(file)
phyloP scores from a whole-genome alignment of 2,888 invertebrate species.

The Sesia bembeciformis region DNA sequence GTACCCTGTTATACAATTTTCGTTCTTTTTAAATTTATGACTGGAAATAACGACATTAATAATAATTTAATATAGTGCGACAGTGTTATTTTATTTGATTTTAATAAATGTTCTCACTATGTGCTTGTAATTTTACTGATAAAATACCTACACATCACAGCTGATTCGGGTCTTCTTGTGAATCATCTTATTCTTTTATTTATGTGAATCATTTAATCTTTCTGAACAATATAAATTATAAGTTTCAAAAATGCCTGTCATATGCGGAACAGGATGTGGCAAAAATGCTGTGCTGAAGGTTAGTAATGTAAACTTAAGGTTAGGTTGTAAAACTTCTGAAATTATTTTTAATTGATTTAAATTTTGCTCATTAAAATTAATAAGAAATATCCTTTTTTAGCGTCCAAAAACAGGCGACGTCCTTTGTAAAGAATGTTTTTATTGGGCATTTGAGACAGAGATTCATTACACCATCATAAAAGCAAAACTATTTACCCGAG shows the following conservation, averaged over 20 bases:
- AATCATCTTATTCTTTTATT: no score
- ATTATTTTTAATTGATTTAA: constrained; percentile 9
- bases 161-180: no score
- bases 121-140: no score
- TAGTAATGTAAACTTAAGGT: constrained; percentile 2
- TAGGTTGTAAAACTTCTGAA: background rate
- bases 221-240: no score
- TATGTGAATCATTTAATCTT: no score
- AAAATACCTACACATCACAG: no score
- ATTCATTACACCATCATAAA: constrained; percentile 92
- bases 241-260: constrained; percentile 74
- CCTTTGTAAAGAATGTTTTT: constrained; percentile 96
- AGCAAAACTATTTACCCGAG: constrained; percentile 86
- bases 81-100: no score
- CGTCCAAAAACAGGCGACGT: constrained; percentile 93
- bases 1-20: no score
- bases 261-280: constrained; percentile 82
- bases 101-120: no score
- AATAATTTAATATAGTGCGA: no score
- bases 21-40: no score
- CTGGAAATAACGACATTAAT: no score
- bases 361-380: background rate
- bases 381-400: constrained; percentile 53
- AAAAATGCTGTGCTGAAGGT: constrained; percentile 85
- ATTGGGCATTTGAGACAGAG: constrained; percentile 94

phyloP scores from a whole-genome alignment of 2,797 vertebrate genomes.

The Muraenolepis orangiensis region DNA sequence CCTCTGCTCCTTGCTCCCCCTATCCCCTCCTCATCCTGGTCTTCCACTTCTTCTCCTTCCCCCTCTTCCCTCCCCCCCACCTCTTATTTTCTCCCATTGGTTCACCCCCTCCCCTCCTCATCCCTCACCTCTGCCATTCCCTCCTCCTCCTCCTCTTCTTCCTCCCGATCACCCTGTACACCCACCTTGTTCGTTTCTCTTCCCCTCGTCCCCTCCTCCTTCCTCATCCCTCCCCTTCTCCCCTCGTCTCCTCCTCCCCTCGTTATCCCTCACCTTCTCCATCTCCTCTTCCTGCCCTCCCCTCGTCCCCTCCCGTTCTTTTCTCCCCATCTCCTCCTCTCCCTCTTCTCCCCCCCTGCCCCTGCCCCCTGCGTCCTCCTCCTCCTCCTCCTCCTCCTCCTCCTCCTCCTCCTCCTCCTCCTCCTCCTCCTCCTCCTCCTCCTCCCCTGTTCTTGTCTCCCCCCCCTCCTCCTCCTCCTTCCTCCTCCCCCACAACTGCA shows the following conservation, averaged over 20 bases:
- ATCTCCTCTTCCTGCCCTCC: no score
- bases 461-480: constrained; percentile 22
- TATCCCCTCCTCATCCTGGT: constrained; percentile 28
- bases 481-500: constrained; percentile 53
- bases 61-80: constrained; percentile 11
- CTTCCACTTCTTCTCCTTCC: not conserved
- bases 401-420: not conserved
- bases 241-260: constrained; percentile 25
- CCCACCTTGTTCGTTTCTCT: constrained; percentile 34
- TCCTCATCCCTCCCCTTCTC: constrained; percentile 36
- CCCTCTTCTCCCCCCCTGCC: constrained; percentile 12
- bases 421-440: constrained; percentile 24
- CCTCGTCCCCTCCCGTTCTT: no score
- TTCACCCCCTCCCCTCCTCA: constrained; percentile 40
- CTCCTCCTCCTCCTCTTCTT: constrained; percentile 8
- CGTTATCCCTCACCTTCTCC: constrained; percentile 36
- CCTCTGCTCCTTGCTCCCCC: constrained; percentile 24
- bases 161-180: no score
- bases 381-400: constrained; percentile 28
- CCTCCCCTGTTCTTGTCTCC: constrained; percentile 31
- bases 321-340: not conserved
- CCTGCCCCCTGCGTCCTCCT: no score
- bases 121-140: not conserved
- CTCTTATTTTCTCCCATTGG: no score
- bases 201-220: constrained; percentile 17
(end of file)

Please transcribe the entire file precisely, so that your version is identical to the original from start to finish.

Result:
phyloP scores from a whole-genome alignment of 2,888 invertebrate species.

The Sesia bembeciformis region DNA sequence GTACCCTGTTATACAATTTTCGTTCTTTTTAAATTTATGACTGGAAATAACGACATTAATAATAATTTAATATAGTGCGACAGTGTTATTTTATTTGATTTTAATAAATGTTCTCACTATGTGCTTGTAATTTTACTGATAAAATACCTACACATCACAGCTGATTCGGGTCTTCTTGTGAATCATCTTATTCTTTTATTTATGTGAATCATTTAATCTTTCTGAACAATATAAATTATAAGTTTCAAAAATGCCTGTCATATGCGGAACAGGATGTGGCAAAAATGCTGTGCTGAAGGTTAGTAATGTAAACTTAAGGTTAGGTTGTAAAACTTCTGAAATTATTTTTAATTGATTTAAATTTTGCTCATTAAAATTAATAAGAAATATCCTTTTTTAGCGTCCAAAAACAGGCGACGTCCTTTGTAAAGAATGTTTTTATTGGGCATTTGAGACAGAGATTCATTACACCATCATAAAAGCAAAACTATTTACCCGAG shows the following conservation, averaged over 20 bases:
- AATCATCTTATTCTTTTATT: no score
- ATTATTTTTAATTGATTTAA: constrained; percentile 9
- bases 161-180: no score
- bases 121-140: no score
- TAGTAATGTAAACTTAAGGT: constrained; percentile 2
- TAGGTTGTAAAACTTCTGAA: background rate
- bases 221-240: no score
- TATGTGAATCATTTAATCTT: no score
- AAAATACCTACACATCACAG: no score
- ATTCATTACACCATCATAAA: constrained; percentile 92
- bases 241-260: constrained; percentile 74
- CCTTTGTAAAGAATGTTTTT: constrained; percentile 96
- AGCAAAACTATTTACCCGAG: constrained; percentile 86
- bases 81-100: no score
- CGTCCAAAAACAGGCGACGT: constrained; percentile 93
- bases 1-20: no score
- bases 261-280: constrained; percentile 82
- bases 101-120: no score
- AATAATTTAATATAGTGCGA: no score
- bases 21-40: no score
- CTGGAAATAACGACATTAAT: no score
- bases 361-380: background rate
- bases 381-400: constrained; percentile 53
- AAAAATGCTGTGCTGAAGGT: constrained; percentile 85
- ATTGGGCATTTGAGACAGAG: constrained; percentile 94

phyloP scores from a whole-genome alignment of 2,797 vertebrate genomes.

The Muraenolepis orangiensis region DNA sequence CCTCTGCTCCTTGCTCCCCCTATCCCCTCCTCATCCTGGTCTTCCACTTCTTCTCCTTCCCCCTCTTCCCTCCCCCCCACCTCTTATTTTCTCCCATTGGTTCACCCCCTCCCCTCCTCATCCCTCACCTCTGCCATTCCCTCCTCCTCCTCCTCTTCTTCCTCCCGATCACCCTGTACACCCACCTTGTTCGTTTCTCTTCCCCTCGTCCCCTCCTCCTTCCTCATCCCTCCCCTTCTCCCCTCGTCTCCTCCTCCCCTCGTTATCCCTCACCTTCTCCATCTCCTCTTCCTGCCCTCCCCTCGTCCCCTCCCGTTCTTTTCTCCCCATCTCCTCCTCTCCCTCTTCTCCCCCCCTGCCCCTGCCCCCTGCGTCCTCCTCCTCCTCCTCCTCCTCCTCCTCCTCCTCCTCCTCCTCCTCCTCCTCCTCCTCCTCCTCCTCCTCCCCTGTTCTTGTCTCCCCCCCCTCCTCCTCCTCCTTCCTCCTCCCCCACAACTGCA shows the following conservation, averaged over 20 bases:
- ATCTCCTCTTCCTGCCCTCC: no score
- bases 461-480: constrained; percentile 22
- TATCCCCTCCTCATCCTGGT: constrained; percentile 28
- bases 481-500: constrained; percentile 53
- bases 61-80: constrained; percentile 11
- CTTCCACTTCTTCTCCTTCC: not conserved
- bases 401-420: not conserved
- bases 241-260: constrained; percentile 25
- CCCACCTTGTTCGTTTCTCT: constrained; percentile 34
- TCCTCATCCCTCCCCTTCTC: constrained; percentile 36
- CCCTCTTCTCCCCCCCTGCC: constrained; percentile 12
- bases 421-440: constrained; percentile 24
- CCTCGTCCCCTCCCGTTCTT: no score
- TTCACCCCCTCCCCTCCTCA: constrained; percentile 40
- CTCCTCCTCCTCCTCTTCTT: constrained; percentile 8
- CGTTATCCCTCACCTTCTCC: constrained; percentile 36
- CCTCTGCTCCTTGCTCCCCC: constrained; percentile 24
- bases 161-180: no score
- bases 381-400: constrained; percentile 28
- CCTCCCCTGTTCTTGTCTCC: constrained; percentile 31
- bases 321-340: not conserved
- CCTGCCCCCTGCGTCCTCCT: no score
- bases 121-140: not conserved
- CTCTTATTTTCTCCCATTGG: no score
- bases 201-220: constrained; percentile 17